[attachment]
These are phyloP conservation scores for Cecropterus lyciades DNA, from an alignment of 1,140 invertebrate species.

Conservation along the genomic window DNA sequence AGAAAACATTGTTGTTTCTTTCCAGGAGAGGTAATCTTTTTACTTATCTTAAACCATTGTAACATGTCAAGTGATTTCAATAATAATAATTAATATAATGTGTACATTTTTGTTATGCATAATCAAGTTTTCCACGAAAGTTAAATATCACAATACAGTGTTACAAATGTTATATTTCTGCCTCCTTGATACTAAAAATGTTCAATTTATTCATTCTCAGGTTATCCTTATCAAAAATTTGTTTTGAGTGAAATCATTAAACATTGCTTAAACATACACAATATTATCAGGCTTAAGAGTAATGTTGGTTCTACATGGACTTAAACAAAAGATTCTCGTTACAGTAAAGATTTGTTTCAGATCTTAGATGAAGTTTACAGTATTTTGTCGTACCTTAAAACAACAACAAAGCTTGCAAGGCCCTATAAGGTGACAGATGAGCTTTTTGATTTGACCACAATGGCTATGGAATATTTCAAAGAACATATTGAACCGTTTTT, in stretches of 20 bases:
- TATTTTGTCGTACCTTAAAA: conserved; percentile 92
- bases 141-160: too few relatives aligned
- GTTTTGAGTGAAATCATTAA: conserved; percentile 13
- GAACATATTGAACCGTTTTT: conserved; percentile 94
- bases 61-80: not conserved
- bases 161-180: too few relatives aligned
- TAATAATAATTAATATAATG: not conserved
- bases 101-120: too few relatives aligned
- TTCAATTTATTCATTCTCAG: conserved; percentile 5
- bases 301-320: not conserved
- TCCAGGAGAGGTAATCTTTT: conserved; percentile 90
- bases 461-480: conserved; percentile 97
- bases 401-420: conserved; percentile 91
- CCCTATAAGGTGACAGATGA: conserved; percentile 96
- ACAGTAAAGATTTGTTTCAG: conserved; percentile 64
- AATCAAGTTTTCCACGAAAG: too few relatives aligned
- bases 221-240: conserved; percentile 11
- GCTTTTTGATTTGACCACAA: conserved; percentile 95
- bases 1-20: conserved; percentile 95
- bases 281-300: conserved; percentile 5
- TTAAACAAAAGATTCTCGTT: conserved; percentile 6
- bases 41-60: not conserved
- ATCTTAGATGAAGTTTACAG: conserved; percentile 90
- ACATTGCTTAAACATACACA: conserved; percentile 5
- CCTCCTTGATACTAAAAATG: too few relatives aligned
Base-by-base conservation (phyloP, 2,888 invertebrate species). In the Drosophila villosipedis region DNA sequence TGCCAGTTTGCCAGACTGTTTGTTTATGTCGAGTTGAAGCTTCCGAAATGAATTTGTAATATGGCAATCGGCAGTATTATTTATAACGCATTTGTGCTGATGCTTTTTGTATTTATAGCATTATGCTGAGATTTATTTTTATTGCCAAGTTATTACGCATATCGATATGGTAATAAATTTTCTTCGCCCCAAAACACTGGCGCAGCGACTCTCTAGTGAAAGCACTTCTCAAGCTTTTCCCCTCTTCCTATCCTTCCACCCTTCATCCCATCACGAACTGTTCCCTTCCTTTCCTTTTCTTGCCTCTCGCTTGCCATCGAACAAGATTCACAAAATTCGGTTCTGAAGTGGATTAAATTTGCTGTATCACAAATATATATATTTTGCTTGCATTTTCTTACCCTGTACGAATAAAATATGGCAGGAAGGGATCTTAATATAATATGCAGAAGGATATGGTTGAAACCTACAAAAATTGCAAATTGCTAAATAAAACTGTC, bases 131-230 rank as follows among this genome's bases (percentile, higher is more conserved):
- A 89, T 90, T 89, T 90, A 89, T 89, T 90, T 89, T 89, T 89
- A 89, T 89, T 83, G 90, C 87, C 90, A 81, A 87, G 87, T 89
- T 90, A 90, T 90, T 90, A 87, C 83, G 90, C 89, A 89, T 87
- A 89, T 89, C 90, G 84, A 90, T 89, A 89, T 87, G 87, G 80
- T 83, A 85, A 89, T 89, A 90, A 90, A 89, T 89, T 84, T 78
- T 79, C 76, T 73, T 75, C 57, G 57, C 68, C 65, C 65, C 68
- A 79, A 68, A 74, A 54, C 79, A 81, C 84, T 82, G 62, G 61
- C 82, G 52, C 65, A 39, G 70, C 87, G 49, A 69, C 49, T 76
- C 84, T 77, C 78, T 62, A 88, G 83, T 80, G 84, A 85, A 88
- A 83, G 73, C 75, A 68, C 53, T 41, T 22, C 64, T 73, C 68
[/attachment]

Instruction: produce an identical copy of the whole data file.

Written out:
These are phyloP conservation scores for Cecropterus lyciades DNA, from an alignment of 1,140 invertebrate species.

Conservation along the genomic window DNA sequence AGAAAACATTGTTGTTTCTTTCCAGGAGAGGTAATCTTTTTACTTATCTTAAACCATTGTAACATGTCAAGTGATTTCAATAATAATAATTAATATAATGTGTACATTTTTGTTATGCATAATCAAGTTTTCCACGAAAGTTAAATATCACAATACAGTGTTACAAATGTTATATTTCTGCCTCCTTGATACTAAAAATGTTCAATTTATTCATTCTCAGGTTATCCTTATCAAAAATTTGTTTTGAGTGAAATCATTAAACATTGCTTAAACATACACAATATTATCAGGCTTAAGAGTAATGTTGGTTCTACATGGACTTAAACAAAAGATTCTCGTTACAGTAAAGATTTGTTTCAGATCTTAGATGAAGTTTACAGTATTTTGTCGTACCTTAAAACAACAACAAAGCTTGCAAGGCCCTATAAGGTGACAGATGAGCTTTTTGATTTGACCACAATGGCTATGGAATATTTCAAAGAACATATTGAACCGTTTTT, in stretches of 20 bases:
- TATTTTGTCGTACCTTAAAA: conserved; percentile 92
- bases 141-160: too few relatives aligned
- GTTTTGAGTGAAATCATTAA: conserved; percentile 13
- GAACATATTGAACCGTTTTT: conserved; percentile 94
- bases 61-80: not conserved
- bases 161-180: too few relatives aligned
- TAATAATAATTAATATAATG: not conserved
- bases 101-120: too few relatives aligned
- TTCAATTTATTCATTCTCAG: conserved; percentile 5
- bases 301-320: not conserved
- TCCAGGAGAGGTAATCTTTT: conserved; percentile 90
- bases 461-480: conserved; percentile 97
- bases 401-420: conserved; percentile 91
- CCCTATAAGGTGACAGATGA: conserved; percentile 96
- ACAGTAAAGATTTGTTTCAG: conserved; percentile 64
- AATCAAGTTTTCCACGAAAG: too few relatives aligned
- bases 221-240: conserved; percentile 11
- GCTTTTTGATTTGACCACAA: conserved; percentile 95
- bases 1-20: conserved; percentile 95
- bases 281-300: conserved; percentile 5
- TTAAACAAAAGATTCTCGTT: conserved; percentile 6
- bases 41-60: not conserved
- ATCTTAGATGAAGTTTACAG: conserved; percentile 90
- ACATTGCTTAAACATACACA: conserved; percentile 5
- CCTCCTTGATACTAAAAATG: too few relatives aligned
Base-by-base conservation (phyloP, 2,888 invertebrate species). In the Drosophila villosipedis region DNA sequence TGCCAGTTTGCCAGACTGTTTGTTTATGTCGAGTTGAAGCTTCCGAAATGAATTTGTAATATGGCAATCGGCAGTATTATTTATAACGCATTTGTGCTGATGCTTTTTGTATTTATAGCATTATGCTGAGATTTATTTTTATTGCCAAGTTATTACGCATATCGATATGGTAATAAATTTTCTTCGCCCCAAAACACTGGCGCAGCGACTCTCTAGTGAAAGCACTTCTCAAGCTTTTCCCCTCTTCCTATCCTTCCACCCTTCATCCCATCACGAACTGTTCCCTTCCTTTCCTTTTCTTGCCTCTCGCTTGCCATCGAACAAGATTCACAAAATTCGGTTCTGAAGTGGATTAAATTTGCTGTATCACAAATATATATATTTTGCTTGCATTTTCTTACCCTGTACGAATAAAATATGGCAGGAAGGGATCTTAATATAATATGCAGAAGGATATGGTTGAAACCTACAAAAATTGCAAATTGCTAAATAAAACTGTC, bases 131-230 rank as follows among this genome's bases (percentile, higher is more conserved):
- A 89, T 90, T 89, T 90, A 89, T 89, T 90, T 89, T 89, T 89
- A 89, T 89, T 83, G 90, C 87, C 90, A 81, A 87, G 87, T 89
- T 90, A 90, T 90, T 90, A 87, C 83, G 90, C 89, A 89, T 87
- A 89, T 89, C 90, G 84, A 90, T 89, A 89, T 87, G 87, G 80
- T 83, A 85, A 89, T 89, A 90, A 90, A 89, T 89, T 84, T 78
- T 79, C 76, T 73, T 75, C 57, G 57, C 68, C 65, C 65, C 68
- A 79, A 68, A 74, A 54, C 79, A 81, C 84, T 82, G 62, G 61
- C 82, G 52, C 65, A 39, G 70, C 87, G 49, A 69, C 49, T 76
- C 84, T 77, C 78, T 62, A 88, G 83, T 80, G 84, A 85, A 88
- A 83, G 73, C 75, A 68, C 53, T 41, T 22, C 64, T 73, C 68